Taste of Bar Harbor 2012
My courageous battle with Dessert Night at the Taste of Bar Harbor 2012.
In only its second year of existence, the Taste of Bar Harbor festival has already come quite a long way. Organized by the Chamber of Commerce, it was created to showcase what the town has to offer outside of lobster and other classic tourist fare.
Highlights of the 2012 festival included a “Pub Tour” involving 80 thirsty patrons descending upon a progression of local watering holes, as well as the “Chef’s Table,” a seven course dinner with wine pairings and limited availability at four separate restaurants. There’s also “Dessert Night,” which I attend with my friend Melissa Walls, who works for the Chamber of Commerce and has taken on a great deal of the organizational duties for the festival. For Dessert Night, several eateries have agreed to offer a special dessert in honor of the festival, and my job is to sample every single one in one night.
My base of operations for this endeavor is the Bar Harbor Inn, a beautiful waterfront property that is one of the oldest hotels in town. My room is spacious, dominated by bold colors and simple patterns, as well as a large, plush leather chair. A private balcony overlooking the ocean provides a perfect sanctuary in which to drink a bottle of wine upon arrival, in an attempt to prepare myself for the onslaught of sugar that lies ahead.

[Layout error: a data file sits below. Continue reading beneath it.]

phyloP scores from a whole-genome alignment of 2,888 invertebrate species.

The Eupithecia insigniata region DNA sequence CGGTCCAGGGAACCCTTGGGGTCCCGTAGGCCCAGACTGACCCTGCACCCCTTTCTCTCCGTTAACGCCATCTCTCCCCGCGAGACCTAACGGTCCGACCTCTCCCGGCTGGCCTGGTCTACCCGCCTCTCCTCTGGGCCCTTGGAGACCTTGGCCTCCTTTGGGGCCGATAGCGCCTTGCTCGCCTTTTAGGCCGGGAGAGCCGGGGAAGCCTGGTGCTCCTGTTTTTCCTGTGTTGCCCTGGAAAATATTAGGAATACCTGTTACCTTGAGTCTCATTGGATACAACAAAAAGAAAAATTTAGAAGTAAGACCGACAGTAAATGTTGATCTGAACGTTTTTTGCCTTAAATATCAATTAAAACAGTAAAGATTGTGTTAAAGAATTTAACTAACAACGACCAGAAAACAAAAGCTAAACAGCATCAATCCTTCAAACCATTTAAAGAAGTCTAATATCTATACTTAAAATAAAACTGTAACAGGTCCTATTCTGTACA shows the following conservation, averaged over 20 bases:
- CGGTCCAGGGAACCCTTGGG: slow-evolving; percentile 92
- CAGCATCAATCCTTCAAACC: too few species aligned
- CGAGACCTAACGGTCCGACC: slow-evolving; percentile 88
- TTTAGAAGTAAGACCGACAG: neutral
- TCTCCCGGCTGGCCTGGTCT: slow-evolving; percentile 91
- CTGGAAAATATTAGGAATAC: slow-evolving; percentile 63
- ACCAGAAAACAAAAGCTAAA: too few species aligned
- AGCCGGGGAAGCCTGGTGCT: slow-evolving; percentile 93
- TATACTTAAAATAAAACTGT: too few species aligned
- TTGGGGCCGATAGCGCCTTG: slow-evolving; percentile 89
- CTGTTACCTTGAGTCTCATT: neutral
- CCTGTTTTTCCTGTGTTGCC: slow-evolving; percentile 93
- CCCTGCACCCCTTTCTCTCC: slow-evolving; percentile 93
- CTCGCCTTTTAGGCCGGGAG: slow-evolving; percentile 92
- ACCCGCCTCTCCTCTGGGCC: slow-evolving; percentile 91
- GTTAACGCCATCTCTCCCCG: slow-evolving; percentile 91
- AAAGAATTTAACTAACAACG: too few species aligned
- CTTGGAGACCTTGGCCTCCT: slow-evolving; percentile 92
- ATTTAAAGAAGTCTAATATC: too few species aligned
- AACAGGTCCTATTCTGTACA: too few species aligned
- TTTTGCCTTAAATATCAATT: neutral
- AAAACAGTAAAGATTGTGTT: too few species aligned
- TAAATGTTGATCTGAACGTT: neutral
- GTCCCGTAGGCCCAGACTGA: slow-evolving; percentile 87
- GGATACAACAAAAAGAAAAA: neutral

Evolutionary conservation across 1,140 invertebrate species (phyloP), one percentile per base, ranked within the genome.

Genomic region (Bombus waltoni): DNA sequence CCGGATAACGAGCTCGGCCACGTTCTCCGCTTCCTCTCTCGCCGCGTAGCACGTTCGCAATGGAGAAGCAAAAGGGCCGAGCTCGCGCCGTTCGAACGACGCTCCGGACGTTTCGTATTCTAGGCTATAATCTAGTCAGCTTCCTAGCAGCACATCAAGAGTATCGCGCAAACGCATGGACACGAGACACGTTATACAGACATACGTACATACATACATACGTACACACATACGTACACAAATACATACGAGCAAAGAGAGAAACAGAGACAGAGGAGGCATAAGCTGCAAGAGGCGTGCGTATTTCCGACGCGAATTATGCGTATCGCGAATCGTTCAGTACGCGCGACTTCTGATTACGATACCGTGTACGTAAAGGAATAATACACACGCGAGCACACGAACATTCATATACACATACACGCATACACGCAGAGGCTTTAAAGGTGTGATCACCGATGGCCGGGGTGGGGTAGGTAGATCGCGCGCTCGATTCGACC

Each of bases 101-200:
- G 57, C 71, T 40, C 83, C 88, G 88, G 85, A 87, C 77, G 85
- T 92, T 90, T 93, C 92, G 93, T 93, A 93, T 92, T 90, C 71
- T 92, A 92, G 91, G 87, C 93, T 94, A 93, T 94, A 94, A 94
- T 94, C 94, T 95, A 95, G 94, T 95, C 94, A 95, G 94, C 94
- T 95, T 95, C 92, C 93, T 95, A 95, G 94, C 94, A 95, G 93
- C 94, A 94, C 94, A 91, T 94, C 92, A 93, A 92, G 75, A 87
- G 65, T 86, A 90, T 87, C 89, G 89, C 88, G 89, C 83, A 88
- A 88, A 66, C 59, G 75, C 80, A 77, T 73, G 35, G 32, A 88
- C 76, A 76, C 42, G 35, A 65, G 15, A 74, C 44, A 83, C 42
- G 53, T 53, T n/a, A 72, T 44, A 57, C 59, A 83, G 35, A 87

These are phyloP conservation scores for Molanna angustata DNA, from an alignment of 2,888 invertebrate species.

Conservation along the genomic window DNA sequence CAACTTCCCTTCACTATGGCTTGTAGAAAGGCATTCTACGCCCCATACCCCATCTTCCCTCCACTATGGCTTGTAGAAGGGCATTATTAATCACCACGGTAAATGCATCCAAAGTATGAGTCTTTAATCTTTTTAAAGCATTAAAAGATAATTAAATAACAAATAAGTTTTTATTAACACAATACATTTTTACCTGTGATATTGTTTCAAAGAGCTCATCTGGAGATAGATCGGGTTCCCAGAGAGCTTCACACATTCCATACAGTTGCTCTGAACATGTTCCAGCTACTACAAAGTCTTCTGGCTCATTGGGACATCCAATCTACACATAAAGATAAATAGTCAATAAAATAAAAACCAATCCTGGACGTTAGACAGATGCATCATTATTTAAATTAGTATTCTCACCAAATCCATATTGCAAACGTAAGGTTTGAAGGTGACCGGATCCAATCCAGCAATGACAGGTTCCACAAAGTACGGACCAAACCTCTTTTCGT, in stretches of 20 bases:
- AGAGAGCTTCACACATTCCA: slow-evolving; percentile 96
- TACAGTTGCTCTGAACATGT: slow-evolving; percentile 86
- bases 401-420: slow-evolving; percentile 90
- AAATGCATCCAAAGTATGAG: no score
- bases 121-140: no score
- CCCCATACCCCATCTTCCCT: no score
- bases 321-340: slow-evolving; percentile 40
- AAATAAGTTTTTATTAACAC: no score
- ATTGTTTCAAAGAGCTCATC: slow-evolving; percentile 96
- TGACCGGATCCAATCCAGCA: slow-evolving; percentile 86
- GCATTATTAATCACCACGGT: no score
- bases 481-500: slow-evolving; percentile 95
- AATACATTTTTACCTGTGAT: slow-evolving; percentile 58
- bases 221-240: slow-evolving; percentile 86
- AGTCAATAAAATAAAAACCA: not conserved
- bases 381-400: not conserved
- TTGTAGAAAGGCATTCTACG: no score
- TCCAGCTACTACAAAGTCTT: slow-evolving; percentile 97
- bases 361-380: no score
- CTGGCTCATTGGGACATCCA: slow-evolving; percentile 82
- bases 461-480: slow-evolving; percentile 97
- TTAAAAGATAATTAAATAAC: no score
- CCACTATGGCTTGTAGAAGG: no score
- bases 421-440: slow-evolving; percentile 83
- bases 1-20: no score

Melissa and I conclude that the restaurant situated within the inn, the Reading Room, is a reasonable place to begin. Though we have dinner plans later, I will not be allowed to consume anything savory, outside of beer, until I have sampled all six desserts that await us. The task is daunting for me, but, because I am the consummate professional, I accept this responsibility.
The decor of the Reading Room certainly pays homage to eras gone by, with panoramic views of both the water and the Margaret Todd, the famous 151-foot schooner. There are two dessert offerings this evening, a citrus and a chocolate, and in the name of being thorough, we order both. The early stages of an eating marathon are the most dangerous, as it is generally the only time one feels any kind of hunger, thus it is important not to become overzealous and to realize that there’s no shame in not cleaning the plate.
The “chocolate” plate features various truffles, an Oreo cookie tartlet, chocolate crème brulèe, and a rich chocolate torte. Conversely, the “citrus” dessert consists of a lemon cheesecake, a key lime tartlet, a meringue that I can only describe as a “dreamsicle,”crème brulèe, and citrus wafer cookies. These all pair surprisingly well with a glass of Sauza Hornitos tequila on the rocks, which I sip with the intention of both maintaining my appetite and taking up as little space in my stomach as possible.
Next it is on to Galyn’s, where they have prepared a flourless chocolate raspberry cake with a fresh raspberry coulis, matched with a glass of Banfi Rosa Regale Brachetto d’Acqui. Though this is supposedly a “half portion” of the dense and rich cake, after one bite I realize that there is no way we are going to finish. I do, however, finish my Rosa Regale, which is actually a dessert on its own.